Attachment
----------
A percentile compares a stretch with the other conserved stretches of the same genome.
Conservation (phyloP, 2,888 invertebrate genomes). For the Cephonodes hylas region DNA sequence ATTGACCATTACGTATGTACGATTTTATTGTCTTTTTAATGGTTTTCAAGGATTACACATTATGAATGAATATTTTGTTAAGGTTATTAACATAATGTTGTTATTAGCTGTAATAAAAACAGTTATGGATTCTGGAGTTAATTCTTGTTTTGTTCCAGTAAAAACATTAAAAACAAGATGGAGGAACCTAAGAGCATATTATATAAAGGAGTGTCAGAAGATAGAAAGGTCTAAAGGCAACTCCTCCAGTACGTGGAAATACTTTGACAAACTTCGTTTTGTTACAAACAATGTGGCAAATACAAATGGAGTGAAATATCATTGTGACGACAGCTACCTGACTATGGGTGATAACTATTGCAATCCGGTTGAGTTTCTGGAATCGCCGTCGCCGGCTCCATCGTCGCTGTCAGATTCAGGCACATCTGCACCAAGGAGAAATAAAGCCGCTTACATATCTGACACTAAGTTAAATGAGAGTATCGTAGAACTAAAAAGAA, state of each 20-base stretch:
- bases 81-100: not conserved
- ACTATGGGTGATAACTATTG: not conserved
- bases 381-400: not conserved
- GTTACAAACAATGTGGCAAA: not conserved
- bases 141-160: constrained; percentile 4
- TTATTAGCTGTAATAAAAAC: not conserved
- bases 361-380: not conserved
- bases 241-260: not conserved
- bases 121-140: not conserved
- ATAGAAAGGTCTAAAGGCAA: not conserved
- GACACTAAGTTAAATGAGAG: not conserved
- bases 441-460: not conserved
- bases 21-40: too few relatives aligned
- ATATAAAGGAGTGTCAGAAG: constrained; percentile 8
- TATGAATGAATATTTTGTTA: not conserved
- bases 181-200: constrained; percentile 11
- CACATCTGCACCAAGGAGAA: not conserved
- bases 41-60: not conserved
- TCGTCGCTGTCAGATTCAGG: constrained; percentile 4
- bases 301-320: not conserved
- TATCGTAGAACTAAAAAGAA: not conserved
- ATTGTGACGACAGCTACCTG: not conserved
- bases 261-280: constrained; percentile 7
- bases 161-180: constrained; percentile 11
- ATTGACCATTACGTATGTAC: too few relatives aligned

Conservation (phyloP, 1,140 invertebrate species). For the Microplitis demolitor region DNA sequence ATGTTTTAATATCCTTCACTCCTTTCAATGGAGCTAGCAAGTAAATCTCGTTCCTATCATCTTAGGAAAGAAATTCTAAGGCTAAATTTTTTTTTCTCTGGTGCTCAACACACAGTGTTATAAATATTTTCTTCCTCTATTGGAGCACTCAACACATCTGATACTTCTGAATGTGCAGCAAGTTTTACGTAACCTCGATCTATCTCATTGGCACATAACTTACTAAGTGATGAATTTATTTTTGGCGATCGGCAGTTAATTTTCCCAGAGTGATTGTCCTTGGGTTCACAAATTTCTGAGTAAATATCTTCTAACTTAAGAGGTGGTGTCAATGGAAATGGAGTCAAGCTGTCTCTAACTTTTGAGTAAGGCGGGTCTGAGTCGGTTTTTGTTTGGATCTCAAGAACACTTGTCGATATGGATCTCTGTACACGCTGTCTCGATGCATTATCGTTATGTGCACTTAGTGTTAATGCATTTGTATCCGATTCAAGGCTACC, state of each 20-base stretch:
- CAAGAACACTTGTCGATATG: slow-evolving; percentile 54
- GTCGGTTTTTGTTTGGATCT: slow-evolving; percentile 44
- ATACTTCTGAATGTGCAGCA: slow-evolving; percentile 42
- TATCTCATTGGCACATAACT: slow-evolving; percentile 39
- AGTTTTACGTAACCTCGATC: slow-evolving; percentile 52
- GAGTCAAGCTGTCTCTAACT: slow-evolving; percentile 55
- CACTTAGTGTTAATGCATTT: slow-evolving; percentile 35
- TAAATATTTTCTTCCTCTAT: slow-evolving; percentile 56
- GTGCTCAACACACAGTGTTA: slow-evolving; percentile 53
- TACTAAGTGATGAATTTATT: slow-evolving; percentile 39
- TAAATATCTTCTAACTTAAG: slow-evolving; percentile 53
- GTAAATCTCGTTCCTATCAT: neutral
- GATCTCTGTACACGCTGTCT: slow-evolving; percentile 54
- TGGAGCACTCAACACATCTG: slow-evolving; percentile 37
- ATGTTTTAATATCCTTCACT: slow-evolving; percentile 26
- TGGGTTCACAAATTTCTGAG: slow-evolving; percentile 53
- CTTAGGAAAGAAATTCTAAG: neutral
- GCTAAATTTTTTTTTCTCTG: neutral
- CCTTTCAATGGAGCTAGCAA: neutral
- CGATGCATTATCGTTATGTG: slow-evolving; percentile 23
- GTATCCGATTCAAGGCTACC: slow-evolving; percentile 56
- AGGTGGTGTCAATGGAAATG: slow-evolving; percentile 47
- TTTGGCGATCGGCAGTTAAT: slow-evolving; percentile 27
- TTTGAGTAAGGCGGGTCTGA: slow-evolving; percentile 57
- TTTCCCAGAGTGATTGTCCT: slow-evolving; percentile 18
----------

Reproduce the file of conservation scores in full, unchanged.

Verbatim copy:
A percentile compares a stretch with the other conserved stretches of the same genome.
Conservation (phyloP, 2,888 invertebrate genomes). For the Cephonodes hylas region DNA sequence ATTGACCATTACGTATGTACGATTTTATTGTCTTTTTAATGGTTTTCAAGGATTACACATTATGAATGAATATTTTGTTAAGGTTATTAACATAATGTTGTTATTAGCTGTAATAAAAACAGTTATGGATTCTGGAGTTAATTCTTGTTTTGTTCCAGTAAAAACATTAAAAACAAGATGGAGGAACCTAAGAGCATATTATATAAAGGAGTGTCAGAAGATAGAAAGGTCTAAAGGCAACTCCTCCAGTACGTGGAAATACTTTGACAAACTTCGTTTTGTTACAAACAATGTGGCAAATACAAATGGAGTGAAATATCATTGTGACGACAGCTACCTGACTATGGGTGATAACTATTGCAATCCGGTTGAGTTTCTGGAATCGCCGTCGCCGGCTCCATCGTCGCTGTCAGATTCAGGCACATCTGCACCAAGGAGAAATAAAGCCGCTTACATATCTGACACTAAGTTAAATGAGAGTATCGTAGAACTAAAAAGAA, state of each 20-base stretch:
- bases 81-100: not conserved
- ACTATGGGTGATAACTATTG: not conserved
- bases 381-400: not conserved
- GTTACAAACAATGTGGCAAA: not conserved
- bases 141-160: constrained; percentile 4
- TTATTAGCTGTAATAAAAAC: not conserved
- bases 361-380: not conserved
- bases 241-260: not conserved
- bases 121-140: not conserved
- ATAGAAAGGTCTAAAGGCAA: not conserved
- GACACTAAGTTAAATGAGAG: not conserved
- bases 441-460: not conserved
- bases 21-40: too few relatives aligned
- ATATAAAGGAGTGTCAGAAG: constrained; percentile 8
- TATGAATGAATATTTTGTTA: not conserved
- bases 181-200: constrained; percentile 11
- CACATCTGCACCAAGGAGAA: not conserved
- bases 41-60: not conserved
- TCGTCGCTGTCAGATTCAGG: constrained; percentile 4
- bases 301-320: not conserved
- TATCGTAGAACTAAAAAGAA: not conserved
- ATTGTGACGACAGCTACCTG: not conserved
- bases 261-280: constrained; percentile 7
- bases 161-180: constrained; percentile 11
- ATTGACCATTACGTATGTAC: too few relatives aligned

Conservation (phyloP, 1,140 invertebrate species). For the Microplitis demolitor region DNA sequence ATGTTTTAATATCCTTCACTCCTTTCAATGGAGCTAGCAAGTAAATCTCGTTCCTATCATCTTAGGAAAGAAATTCTAAGGCTAAATTTTTTTTTCTCTGGTGCTCAACACACAGTGTTATAAATATTTTCTTCCTCTATTGGAGCACTCAACACATCTGATACTTCTGAATGTGCAGCAAGTTTTACGTAACCTCGATCTATCTCATTGGCACATAACTTACTAAGTGATGAATTTATTTTTGGCGATCGGCAGTTAATTTTCCCAGAGTGATTGTCCTTGGGTTCACAAATTTCTGAGTAAATATCTTCTAACTTAAGAGGTGGTGTCAATGGAAATGGAGTCAAGCTGTCTCTAACTTTTGAGTAAGGCGGGTCTGAGTCGGTTTTTGTTTGGATCTCAAGAACACTTGTCGATATGGATCTCTGTACACGCTGTCTCGATGCATTATCGTTATGTGCACTTAGTGTTAATGCATTTGTATCCGATTCAAGGCTACC, state of each 20-base stretch:
- CAAGAACACTTGTCGATATG: slow-evolving; percentile 54
- GTCGGTTTTTGTTTGGATCT: slow-evolving; percentile 44
- ATACTTCTGAATGTGCAGCA: slow-evolving; percentile 42
- TATCTCATTGGCACATAACT: slow-evolving; percentile 39
- AGTTTTACGTAACCTCGATC: slow-evolving; percentile 52
- GAGTCAAGCTGTCTCTAACT: slow-evolving; percentile 55
- CACTTAGTGTTAATGCATTT: slow-evolving; percentile 35
- TAAATATTTTCTTCCTCTAT: slow-evolving; percentile 56
- GTGCTCAACACACAGTGTTA: slow-evolving; percentile 53
- TACTAAGTGATGAATTTATT: slow-evolving; percentile 39
- TAAATATCTTCTAACTTAAG: slow-evolving; percentile 53
- GTAAATCTCGTTCCTATCAT: neutral
- GATCTCTGTACACGCTGTCT: slow-evolving; percentile 54
- TGGAGCACTCAACACATCTG: slow-evolving; percentile 37
- ATGTTTTAATATCCTTCACT: slow-evolving; percentile 26
- TGGGTTCACAAATTTCTGAG: slow-evolving; percentile 53
- CTTAGGAAAGAAATTCTAAG: neutral
- GCTAAATTTTTTTTTCTCTG: neutral
- CCTTTCAATGGAGCTAGCAA: neutral
- CGATGCATTATCGTTATGTG: slow-evolving; percentile 23
- GTATCCGATTCAAGGCTACC: slow-evolving; percentile 56
- AGGTGGTGTCAATGGAAATG: slow-evolving; percentile 47
- TTTGGCGATCGGCAGTTAAT: slow-evolving; percentile 27
- TTTGAGTAAGGCGGGTCTGA: slow-evolving; percentile 57
- TTTCCCAGAGTGATTGTCCT: slow-evolving; percentile 18